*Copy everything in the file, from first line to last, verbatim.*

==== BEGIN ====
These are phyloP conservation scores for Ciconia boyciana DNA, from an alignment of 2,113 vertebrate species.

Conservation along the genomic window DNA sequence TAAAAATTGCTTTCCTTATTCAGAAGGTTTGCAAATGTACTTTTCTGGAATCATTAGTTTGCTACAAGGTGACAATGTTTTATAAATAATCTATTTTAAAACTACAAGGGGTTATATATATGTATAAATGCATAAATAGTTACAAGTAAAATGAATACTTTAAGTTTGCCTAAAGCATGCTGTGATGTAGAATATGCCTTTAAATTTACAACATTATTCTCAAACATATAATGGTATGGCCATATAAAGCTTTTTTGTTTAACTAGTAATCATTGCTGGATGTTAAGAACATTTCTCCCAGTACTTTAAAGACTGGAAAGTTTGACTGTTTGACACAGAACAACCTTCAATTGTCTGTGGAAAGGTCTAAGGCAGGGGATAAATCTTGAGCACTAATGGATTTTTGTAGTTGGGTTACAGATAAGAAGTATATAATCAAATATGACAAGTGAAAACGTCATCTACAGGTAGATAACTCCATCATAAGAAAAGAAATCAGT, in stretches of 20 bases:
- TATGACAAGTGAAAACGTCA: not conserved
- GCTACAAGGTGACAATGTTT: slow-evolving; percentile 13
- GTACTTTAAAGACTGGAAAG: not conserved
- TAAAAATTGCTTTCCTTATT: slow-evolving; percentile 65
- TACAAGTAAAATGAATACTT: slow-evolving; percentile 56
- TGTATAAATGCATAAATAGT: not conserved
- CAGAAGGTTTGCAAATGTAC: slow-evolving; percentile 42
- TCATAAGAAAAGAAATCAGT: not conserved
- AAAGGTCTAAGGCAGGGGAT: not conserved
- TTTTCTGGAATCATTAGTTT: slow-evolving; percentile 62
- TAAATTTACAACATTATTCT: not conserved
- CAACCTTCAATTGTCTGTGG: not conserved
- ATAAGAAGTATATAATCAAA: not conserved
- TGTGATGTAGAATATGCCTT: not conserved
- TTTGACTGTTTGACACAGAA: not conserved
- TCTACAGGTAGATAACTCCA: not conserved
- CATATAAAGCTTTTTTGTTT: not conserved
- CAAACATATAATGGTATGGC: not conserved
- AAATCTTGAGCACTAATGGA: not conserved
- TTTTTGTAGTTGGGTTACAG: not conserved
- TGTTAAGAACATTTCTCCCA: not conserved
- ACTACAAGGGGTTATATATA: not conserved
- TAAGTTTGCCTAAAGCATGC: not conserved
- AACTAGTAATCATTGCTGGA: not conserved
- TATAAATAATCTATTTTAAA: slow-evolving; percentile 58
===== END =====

These are phyloP conservation scores for Ciconia boyciana DNA, from an alignment of 2,113 vertebrate species.

Conservation along the genomic window DNA sequence TAAAAATTGCTTTCCTTATTCAGAAGGTTTGCAAATGTACTTTTCTGGAATCATTAGTTTGCTACAAGGTGACAATGTTTTATAAATAATCTATTTTAAAACTACAAGGGGTTATATATATGTATAAATGCATAAATAGTTACAAGTAAAATGAATACTTTAAGTTTGCCTAAAGCATGCTGTGATGTAGAATATGCCTTTAAATTTACAACATTATTCTCAAACATATAATGGTATGGCCATATAAAGCTTTTTTGTTTAACTAGTAATCATTGCTGGATGTTAAGAACATTTCTCCCAGTACTTTAAAGACTGGAAAGTTTGACTGTTTGACACAGAACAACCTTCAATTGTCTGTGGAAAGGTCTAAGGCAGGGGATAAATCTTGAGCACTAATGGATTTTTGTAGTTGGGTTACAGATAAGAAGTATATAATCAAATATGACAAGTGAAAACGTCATCTACAGGTAGATAACTCCATCATAAGAAAAGAAATCAGT, in stretches of 20 bases:
- TATGACAAGTGAAAACGTCA: not conserved
- GCTACAAGGTGACAATGTTT: slow-evolving; percentile 13
- GTACTTTAAAGACTGGAAAG: not conserved
- TAAAAATTGCTTTCCTTATT: slow-evolving; percentile 65
- TACAAGTAAAATGAATACTT: slow-evolving; percentile 56
- TGTATAAATGCATAAATAGT: not conserved
- CAGAAGGTTTGCAAATGTAC: slow-evolving; percentile 42
- TCATAAGAAAAGAAATCAGT: not conserved
- AAAGGTCTAAGGCAGGGGAT: not conserved
- TTTTCTGGAATCATTAGTTT: slow-evolving; percentile 62
- TAAATTTACAACATTATTCT: not conserved
- CAACCTTCAATTGTCTGTGG: not conserved
- ATAAGAAGTATATAATCAAA: not conserved
- TGTGATGTAGAATATGCCTT: not conserved
- TTTGACTGTTTGACACAGAA: not conserved
- TCTACAGGTAGATAACTCCA: not conserved
- CATATAAAGCTTTTTTGTTT: not conserved
- CAAACATATAATGGTATGGC: not conserved
- AAATCTTGAGCACTAATGGA: not conserved
- TTTTTGTAGTTGGGTTACAG: not conserved
- TGTTAAGAACATTTCTCCCA: not conserved
- ACTACAAGGGGTTATATATA: not conserved
- TAAGTTTGCCTAAAGCATGC: not conserved
- AACTAGTAATCATTGCTGGA: not conserved
- TATAAATAATCTATTTTAAA: slow-evolving; percentile 58